Sharon Dynak, who runs the Ucross Foundation in Wyoming, tells us that our Aug. 13 Bulletin Board write-up of Adam Jahiel's photography exhibit in the foundation's gallery was marred by the fact that the other artist in the two-man show "Out West" - painter Gordon McConnell - "had completely disappeared from the story and the exhibit," which ended Sept. 7. HCN apologizes for the oversight. The foundation can be reached at 307/737-2291.

Visitors

Dr. Rudy Knirsch, who splits his time between Tucson, Ariz., and Hasselroth, Germany, stopped by to renew his subscription. He and a few friends had just picked several hundred pounds of pfifferling mushrooms, better known in this country as chanterelles. This has been a spectacular year for mushrooms in the nearby Elk Mountains, thanks to heavy August rains.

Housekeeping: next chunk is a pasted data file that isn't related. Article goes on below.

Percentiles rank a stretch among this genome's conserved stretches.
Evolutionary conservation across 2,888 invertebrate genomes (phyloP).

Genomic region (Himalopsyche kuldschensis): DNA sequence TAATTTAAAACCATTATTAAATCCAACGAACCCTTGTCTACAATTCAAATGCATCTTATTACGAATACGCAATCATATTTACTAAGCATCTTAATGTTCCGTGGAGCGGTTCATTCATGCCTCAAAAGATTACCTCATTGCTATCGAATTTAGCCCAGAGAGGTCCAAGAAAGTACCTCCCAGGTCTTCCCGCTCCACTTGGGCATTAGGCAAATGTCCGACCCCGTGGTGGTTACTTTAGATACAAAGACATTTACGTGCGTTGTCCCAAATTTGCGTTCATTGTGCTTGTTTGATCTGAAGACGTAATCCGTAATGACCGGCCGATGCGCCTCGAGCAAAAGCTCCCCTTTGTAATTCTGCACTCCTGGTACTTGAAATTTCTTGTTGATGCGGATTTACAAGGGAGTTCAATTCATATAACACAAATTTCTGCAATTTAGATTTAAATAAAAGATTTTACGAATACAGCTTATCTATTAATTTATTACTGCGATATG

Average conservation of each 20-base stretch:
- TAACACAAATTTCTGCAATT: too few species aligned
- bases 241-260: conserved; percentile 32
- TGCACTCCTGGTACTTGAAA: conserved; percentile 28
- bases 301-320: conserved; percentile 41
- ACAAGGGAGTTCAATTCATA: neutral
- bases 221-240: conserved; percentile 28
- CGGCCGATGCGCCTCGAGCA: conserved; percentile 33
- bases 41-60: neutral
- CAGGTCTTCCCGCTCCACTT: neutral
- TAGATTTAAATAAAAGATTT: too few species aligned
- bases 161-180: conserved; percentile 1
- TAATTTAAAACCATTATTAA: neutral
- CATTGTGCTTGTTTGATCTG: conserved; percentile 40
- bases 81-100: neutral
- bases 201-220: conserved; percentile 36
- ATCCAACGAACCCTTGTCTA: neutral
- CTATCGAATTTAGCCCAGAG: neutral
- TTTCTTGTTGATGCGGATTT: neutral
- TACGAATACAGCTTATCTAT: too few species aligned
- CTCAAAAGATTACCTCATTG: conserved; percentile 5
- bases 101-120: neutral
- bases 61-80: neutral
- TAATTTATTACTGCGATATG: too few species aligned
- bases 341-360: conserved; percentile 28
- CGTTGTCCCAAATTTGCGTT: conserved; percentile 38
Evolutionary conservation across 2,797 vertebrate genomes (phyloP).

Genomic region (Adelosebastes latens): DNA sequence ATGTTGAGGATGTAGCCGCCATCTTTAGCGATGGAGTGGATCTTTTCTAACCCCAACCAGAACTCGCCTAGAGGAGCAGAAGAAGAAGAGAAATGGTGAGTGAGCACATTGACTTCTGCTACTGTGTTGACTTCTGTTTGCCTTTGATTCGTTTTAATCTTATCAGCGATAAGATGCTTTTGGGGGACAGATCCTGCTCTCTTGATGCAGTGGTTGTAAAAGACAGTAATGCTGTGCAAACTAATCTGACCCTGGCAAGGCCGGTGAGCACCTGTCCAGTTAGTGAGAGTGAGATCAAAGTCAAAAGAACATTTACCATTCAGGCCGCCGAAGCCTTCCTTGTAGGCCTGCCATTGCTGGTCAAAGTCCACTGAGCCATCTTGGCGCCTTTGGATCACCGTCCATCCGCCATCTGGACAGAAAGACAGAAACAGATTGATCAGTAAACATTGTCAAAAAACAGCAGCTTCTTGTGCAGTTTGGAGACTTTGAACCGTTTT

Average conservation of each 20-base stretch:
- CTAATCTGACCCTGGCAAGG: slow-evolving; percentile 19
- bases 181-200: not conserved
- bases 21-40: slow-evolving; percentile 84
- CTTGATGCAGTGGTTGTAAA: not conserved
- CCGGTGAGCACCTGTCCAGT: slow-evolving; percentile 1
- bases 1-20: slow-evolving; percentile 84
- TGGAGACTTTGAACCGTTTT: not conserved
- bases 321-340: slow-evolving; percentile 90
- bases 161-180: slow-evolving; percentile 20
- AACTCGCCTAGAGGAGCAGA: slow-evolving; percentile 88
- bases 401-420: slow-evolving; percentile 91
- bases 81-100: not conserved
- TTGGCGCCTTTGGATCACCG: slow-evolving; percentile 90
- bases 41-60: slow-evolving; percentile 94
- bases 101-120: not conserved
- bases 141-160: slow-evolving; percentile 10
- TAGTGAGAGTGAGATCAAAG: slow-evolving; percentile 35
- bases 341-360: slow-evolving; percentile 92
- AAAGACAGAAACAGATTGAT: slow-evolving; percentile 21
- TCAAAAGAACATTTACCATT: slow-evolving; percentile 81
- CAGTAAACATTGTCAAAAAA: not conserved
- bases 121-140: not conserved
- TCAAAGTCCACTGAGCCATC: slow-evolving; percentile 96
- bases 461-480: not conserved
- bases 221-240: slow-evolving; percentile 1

Whodunnit, pardner?

If you're a longtime High Country News reader, you'll pick up lots of allusions to HCN staffers and some reporters in a new mystery novel called Click, written by former HCN editor Dan Whipple. Whipple worked for the paper when it was based in Lander, Wyo., and some of his derring-do characters have mighty familiar names - such as Mick McClary (photographer Mike McClure) and an editor named Krza (a very thinly disguised freelance writer, Paul Krza).

Whipple's novel moves like a freight train - or is it a coal train? - through linked stories of radical-right bombers and corporate theft of biological resources in Yellowstone. There's also a handful of murders. Click emerges this November from the University Press of Colorado.

Coal

A recent article in the Wall Street Journal on the economic downfall of the Kellogg Company suggests that the slide started in 1986, when the firm stopped offering the public free tours of its mills. The firm's Web site says it ended the tours, which had attracted 200,000 people per year, for reasons of safety and security.